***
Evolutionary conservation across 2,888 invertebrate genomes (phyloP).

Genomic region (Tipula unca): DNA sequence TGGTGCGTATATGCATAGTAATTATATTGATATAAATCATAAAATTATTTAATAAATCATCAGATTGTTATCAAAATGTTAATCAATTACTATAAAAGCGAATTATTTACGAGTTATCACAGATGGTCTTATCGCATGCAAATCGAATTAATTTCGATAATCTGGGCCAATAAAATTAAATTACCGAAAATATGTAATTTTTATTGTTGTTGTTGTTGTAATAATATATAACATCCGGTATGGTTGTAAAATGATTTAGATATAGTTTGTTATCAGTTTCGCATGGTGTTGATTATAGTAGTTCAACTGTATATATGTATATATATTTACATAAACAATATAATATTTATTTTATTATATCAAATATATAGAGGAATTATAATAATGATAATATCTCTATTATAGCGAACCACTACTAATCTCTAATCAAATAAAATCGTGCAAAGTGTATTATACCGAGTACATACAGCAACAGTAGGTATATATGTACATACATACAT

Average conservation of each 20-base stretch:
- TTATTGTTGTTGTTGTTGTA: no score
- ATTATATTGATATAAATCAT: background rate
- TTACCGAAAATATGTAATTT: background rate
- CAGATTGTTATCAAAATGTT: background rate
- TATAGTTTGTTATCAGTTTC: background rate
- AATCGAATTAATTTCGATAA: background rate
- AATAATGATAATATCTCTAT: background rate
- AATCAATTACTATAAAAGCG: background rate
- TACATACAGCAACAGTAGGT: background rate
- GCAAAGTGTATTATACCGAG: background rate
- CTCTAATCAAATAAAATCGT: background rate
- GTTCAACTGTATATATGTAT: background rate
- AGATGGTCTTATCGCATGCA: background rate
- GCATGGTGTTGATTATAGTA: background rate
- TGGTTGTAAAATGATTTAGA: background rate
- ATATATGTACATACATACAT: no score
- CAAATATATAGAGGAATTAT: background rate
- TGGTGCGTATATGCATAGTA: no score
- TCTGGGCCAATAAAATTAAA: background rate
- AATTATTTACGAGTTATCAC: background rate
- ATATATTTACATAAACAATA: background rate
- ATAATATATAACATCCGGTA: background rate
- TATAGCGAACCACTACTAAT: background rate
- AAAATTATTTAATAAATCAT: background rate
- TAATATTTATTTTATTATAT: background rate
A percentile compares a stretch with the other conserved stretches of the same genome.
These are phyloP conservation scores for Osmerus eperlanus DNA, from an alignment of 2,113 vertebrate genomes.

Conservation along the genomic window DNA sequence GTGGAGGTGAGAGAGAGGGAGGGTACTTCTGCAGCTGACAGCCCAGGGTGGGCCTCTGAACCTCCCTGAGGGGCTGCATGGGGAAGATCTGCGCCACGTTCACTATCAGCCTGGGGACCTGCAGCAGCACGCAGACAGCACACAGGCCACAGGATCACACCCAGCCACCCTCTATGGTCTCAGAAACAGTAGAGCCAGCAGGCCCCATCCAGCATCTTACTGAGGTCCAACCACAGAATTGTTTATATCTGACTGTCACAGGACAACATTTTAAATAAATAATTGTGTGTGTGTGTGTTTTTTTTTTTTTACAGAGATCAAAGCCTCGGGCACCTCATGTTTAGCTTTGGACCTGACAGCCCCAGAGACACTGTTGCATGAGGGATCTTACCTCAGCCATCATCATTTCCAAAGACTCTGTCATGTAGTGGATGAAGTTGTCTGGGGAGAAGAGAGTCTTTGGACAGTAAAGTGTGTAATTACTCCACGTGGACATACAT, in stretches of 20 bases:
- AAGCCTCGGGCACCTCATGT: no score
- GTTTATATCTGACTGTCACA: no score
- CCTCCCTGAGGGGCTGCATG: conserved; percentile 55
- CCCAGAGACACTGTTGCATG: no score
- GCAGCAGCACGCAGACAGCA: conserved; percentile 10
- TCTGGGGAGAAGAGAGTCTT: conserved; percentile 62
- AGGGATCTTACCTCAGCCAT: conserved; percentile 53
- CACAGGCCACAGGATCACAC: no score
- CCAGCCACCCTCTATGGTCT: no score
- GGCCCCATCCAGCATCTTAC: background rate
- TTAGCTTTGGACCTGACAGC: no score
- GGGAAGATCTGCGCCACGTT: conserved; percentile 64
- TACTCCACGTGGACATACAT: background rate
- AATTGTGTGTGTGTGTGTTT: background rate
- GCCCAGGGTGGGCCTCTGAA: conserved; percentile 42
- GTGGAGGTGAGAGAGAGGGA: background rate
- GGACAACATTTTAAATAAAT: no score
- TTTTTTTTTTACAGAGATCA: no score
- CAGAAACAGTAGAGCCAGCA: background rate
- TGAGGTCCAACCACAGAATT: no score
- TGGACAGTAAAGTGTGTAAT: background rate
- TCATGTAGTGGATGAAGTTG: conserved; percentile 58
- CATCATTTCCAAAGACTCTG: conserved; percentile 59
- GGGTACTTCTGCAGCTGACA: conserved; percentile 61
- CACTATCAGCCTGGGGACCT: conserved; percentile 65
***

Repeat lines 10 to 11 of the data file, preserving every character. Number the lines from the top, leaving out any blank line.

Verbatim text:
- AATAATGATAATATCTCTAT: background rate
- AATCAATTACTATAAAAGCG: background rate